The project is expected to create 1000 jobs at the peak of construction, and 86 permanent jobs. Its lifetime total economic benefit is exxpected to top $3 billion. The environmental benefits are routine – lower CO2 emissions, reduction in water usage – but include one non-routine item. The individual mirrors are placed on metal poles that are driven into the ground, reducing the need for extensive land grading and using far fewer concrete pads.
BrightSource had originally planned to develop its solar farm at a remote 2076 hectare location known as Broadwell Dry Lake, but in September last year, facing intense opposition from local environmentalists and politicians, it opted to walk away from the original project and relocate on a less contentious site.
One of the major issues centred on a threatened wildlife species, the desert tortoise, whose habitat would have been seriously curtailed by the development, and a formidable campaign was worked up on behalf of this animal. The conflict does underscore one of renewable technology’s weaknesses as it evolves from a largely idealistic enterprise into a big business. There is an inherent conflict between conservation in general and renewables, however green, which take up a lot of land. It is certainly not the case that conservationists and green energy enthusiasts are always on the same side.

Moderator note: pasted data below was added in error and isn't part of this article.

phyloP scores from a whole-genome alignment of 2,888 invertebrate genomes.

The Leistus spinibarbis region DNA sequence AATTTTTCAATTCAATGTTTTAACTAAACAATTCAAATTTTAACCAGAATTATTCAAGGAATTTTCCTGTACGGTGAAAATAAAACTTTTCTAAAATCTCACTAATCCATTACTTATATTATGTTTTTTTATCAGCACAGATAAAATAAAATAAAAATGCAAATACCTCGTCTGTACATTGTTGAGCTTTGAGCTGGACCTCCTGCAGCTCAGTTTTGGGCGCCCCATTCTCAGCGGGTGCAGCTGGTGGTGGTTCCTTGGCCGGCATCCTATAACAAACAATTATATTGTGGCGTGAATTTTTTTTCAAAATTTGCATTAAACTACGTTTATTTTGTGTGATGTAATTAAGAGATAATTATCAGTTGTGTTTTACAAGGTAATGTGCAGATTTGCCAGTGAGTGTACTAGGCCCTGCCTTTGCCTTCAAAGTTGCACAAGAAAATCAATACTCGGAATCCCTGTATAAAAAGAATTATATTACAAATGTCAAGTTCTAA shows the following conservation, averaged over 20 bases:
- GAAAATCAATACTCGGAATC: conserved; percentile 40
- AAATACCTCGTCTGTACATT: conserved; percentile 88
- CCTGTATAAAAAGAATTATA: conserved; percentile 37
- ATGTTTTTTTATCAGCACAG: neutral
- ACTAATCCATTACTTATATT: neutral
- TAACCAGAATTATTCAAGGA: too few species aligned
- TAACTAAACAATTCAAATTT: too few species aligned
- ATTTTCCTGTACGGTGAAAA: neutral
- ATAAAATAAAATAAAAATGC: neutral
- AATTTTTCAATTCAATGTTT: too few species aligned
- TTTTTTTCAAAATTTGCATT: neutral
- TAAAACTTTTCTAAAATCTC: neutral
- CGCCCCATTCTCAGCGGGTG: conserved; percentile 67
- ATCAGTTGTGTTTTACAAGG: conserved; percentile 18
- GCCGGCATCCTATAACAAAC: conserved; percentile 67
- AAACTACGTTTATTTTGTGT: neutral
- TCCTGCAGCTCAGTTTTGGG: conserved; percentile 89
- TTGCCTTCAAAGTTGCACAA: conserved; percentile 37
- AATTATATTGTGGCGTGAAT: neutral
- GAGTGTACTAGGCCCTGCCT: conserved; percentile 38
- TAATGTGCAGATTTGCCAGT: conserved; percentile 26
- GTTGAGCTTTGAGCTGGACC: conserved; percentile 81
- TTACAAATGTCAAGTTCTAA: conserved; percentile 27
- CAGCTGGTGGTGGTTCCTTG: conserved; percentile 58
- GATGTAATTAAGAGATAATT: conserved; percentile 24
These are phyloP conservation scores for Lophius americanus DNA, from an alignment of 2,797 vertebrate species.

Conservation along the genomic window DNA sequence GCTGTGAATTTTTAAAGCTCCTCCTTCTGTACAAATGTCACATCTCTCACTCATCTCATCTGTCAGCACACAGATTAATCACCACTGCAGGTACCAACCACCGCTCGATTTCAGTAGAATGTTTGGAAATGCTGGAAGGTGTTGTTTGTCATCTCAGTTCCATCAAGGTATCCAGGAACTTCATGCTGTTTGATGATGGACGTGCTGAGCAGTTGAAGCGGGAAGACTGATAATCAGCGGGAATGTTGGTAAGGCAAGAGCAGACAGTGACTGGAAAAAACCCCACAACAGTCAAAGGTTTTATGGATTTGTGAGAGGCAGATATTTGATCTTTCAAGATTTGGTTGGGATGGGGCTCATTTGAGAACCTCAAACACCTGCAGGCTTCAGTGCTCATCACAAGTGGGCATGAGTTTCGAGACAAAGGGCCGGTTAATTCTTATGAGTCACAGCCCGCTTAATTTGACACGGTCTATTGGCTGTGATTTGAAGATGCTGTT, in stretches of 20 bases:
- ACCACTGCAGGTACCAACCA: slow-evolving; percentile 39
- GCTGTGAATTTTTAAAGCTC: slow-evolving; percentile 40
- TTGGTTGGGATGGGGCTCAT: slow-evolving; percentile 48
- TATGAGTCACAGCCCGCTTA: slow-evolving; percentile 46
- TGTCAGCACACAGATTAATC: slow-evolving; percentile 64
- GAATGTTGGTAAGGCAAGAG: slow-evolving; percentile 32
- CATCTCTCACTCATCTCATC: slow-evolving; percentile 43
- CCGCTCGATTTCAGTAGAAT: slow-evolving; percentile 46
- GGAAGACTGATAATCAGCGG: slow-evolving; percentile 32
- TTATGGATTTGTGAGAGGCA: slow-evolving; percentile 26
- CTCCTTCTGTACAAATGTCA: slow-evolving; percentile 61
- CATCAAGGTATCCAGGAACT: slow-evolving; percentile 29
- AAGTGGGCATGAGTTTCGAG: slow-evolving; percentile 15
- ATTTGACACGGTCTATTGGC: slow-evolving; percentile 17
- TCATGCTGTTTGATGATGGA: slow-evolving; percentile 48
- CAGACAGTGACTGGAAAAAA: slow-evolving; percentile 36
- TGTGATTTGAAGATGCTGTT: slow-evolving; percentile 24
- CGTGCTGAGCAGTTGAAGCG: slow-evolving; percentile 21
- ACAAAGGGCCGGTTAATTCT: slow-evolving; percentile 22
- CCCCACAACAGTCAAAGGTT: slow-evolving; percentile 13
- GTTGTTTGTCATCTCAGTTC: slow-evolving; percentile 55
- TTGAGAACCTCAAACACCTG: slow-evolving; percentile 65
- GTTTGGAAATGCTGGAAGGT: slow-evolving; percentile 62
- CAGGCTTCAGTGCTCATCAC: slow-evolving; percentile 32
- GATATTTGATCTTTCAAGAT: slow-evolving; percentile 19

BrightSource has not officially commented but it seems to have concluded that fighting the opposition from environmentalists and powerful politicians, including Senator Dianne Feinstein (Democrat, California) was not worth the time and money. Instead, the company decided to move to one of the 19 other pieces of acreage it had already secured for development from the BLM.
BrightSource intended originally to build a 440 MW complex and in that plan each 100 MW+ site (50000 heliostats) required approximately 1.3 square miles and three tower receivers and arrays; the 200 MW site would have required approximately 2.5 square miles and 4 tower receivers and arrays. The total area required for all three phases would, including the administration building/operations and maintenance building and substations, be approximately 3400 acres, or 5.3 square miles.